Turning things upside down… a different take on Headstand

It’s definitely winter for Southern California right now! The past few years have had us enjoying 70s and sunshine through December and January, but with El Nino visiting this year, we have gotten a lot more rain, and a lot more uncharacteristic cold. For me, that’s meant a lot less movement and time spent outdoors. My immune system has been feeling it, taking a big hit recently. I lost my voice last week, while still struggling with a bit of a sore throat, my energy levels have dropped, and I’ve developed some nice dark circles under my eyes. OYE!

 

One of the ways I’ve always given myself a good reboot is to add more headstands into my daily life. Only problem is: my neck doesn’t like headstand. Like a lot of people who spend or have spent a lot of time in front of a computer screen, I have what some might call “upper cross syndrome”, ie: flattening of the lower cervical spine and hyper extension of the upper cervical spine, where the head is moved forward, usually accompanied by some extra rounding of the upper back/thoracic spine.

Computer neck

What this means is that it is NOT a good idea for me to be weight bearing on my neck. So no headstand… And while I COULD technically work myself up to hold handstands for excessive periods of time to get a similar effect, I have a better way to get the wonderful effects of the big inversion!

 

Headstand on chairs

Headstand on two chairs!

 

There is no pressure on my neck. In fact, I get INCREDIBLE traction for my neck, taking a lot of pressure of any compressed nerves in my cervical spine. I get plenty of blood flow to my head and all in all a few minutes a day has me feeling super rejuvenated! You don’t need fancy equipment (I’ve seen devices made that cost upwards of $100+ that do something similar). I do have padded chairs that I often use (that cost $18 each), but as you can see, all I did here was grab two chairs from our kitchen and two cushions from our couch and vwalla! I’ve got some nice cushy support for my shoulders, my head is off the floor, no pressure on my neck, and I can hold this for as long as it seems appropriate. I have my back to the wall, just so I don’t have to worry as much about stability.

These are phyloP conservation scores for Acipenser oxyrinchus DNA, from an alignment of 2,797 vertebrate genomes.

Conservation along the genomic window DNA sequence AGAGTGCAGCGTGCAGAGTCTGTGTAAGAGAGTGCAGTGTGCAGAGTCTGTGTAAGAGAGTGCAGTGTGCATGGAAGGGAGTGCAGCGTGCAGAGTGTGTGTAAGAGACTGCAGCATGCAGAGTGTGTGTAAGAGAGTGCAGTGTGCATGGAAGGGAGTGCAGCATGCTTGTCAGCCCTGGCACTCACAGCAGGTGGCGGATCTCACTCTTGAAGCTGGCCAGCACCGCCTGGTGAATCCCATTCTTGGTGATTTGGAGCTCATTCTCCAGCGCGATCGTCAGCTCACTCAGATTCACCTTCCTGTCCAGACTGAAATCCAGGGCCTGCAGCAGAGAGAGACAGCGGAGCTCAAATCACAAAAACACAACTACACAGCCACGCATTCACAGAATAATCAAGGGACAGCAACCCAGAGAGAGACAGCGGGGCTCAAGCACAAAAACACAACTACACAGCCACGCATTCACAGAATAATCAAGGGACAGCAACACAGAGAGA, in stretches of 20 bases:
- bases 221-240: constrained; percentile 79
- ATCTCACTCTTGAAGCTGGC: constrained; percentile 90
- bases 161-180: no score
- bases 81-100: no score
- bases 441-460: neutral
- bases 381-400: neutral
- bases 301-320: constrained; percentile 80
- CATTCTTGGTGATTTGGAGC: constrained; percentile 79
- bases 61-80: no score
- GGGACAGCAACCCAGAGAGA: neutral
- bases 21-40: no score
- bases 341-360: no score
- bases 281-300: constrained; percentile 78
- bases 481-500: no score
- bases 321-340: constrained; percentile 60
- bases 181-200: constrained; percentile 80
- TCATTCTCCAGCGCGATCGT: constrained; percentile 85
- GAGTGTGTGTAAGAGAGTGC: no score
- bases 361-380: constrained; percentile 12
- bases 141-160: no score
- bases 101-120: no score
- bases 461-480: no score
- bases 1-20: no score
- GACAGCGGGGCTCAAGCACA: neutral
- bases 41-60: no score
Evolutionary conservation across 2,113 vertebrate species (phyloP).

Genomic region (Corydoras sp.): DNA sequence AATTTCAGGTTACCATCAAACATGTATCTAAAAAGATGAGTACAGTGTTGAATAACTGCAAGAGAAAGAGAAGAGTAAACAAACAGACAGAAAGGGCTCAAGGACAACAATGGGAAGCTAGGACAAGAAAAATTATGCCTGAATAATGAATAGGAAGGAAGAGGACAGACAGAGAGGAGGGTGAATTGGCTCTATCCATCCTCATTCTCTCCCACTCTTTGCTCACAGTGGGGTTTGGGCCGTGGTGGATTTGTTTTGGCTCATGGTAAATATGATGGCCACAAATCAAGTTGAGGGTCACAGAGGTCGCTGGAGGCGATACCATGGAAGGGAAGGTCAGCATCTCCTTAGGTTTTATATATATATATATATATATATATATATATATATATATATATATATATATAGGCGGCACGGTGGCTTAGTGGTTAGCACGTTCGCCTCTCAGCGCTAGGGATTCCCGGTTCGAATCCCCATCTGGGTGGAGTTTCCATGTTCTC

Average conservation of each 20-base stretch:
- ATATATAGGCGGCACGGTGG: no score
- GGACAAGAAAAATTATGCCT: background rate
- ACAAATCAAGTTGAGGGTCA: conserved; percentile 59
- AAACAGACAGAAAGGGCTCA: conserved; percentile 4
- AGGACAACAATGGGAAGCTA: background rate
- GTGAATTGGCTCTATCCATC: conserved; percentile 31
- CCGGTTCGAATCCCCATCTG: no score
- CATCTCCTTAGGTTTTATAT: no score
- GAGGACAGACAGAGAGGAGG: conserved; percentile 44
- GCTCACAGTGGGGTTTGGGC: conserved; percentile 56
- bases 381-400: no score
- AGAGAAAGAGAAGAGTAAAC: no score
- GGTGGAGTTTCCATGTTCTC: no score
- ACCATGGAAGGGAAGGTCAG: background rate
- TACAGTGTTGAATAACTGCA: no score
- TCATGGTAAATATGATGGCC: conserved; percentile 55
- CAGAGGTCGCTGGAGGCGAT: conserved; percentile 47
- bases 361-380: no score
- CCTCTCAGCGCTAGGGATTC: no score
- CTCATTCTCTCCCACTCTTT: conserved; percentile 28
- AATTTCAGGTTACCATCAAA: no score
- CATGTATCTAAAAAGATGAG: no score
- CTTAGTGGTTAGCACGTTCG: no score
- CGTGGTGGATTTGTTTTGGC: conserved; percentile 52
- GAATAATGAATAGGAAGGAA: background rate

I sometimes give this pose (with the chairs) to students who have been experiencing neck pain as well. The traction on the neck, with the shoulders pinned by the chairs, is INCREDIBLE and can often lead to a greater range of motion for the neck as well as a reduction in nerve related pain coming from the cervical spine.

 

Despite their importance in traditional posture based yoga and the many raves about their benefits, from a scientific perspective, there isn’t a ton of evidence as to the specific effects of headstands and inversions. A small swedish study in 2013 found an increase in heart rate variability, which is a sign of a healthy heart, as well as a “subsequent restorative effect on the automatic nervous system”. Other studies have been done about inversions and disc health, but we are still lacking in studies on the effects of headstands and what they do for the body. We do have centuries of anecdotal evidence, however.

 

Some of the assumed benefits of headstands:

 

  1. Better circulation. With the heart working hard all day to pump blood flow up to your brain as well as back up from the feet, headstand is said to give the heart a rest and reduce unnecessary strain. So while the heart rate drops during a headstand, it’s helping the the heart rest so that it has plenty of pumping power for later.
  2. Blood and fluid that can get stuck down in the feet (edema), find an easier path back to the heart, which can help with varicose veins.
  3. It’s said to help flush fresh blood and nutrients into the face, helping with radiant, glowing skin!
  4. Flushes the adrenal glands, which could potentially help with stress.
  5. Provides more blood to the pituitary and hypothalamus glands.
  6. Stress relief! A few minutes up in a headstand and you are likely to notice the almost immediate different in your stress levels.
  7. Greater focus. With all the extra blood flow to the brain, headstands can be very helpful in increasing short term focus. If I am writing late at night and tired, I will often invert to help wake me up, clear my mind, and sharpen my focus!

 

Experiment:

 

As I integrate this modified headstand into my daily routine over the next couple of weeks, I’m going to test my heart rate with my FitBit Charge HR and see how much my heart rate drops during each session. I’ll post a follow up blog with the results!

 

I’d love to hear about some of your experiences with headstand or this modified headstand in the comments below!

 

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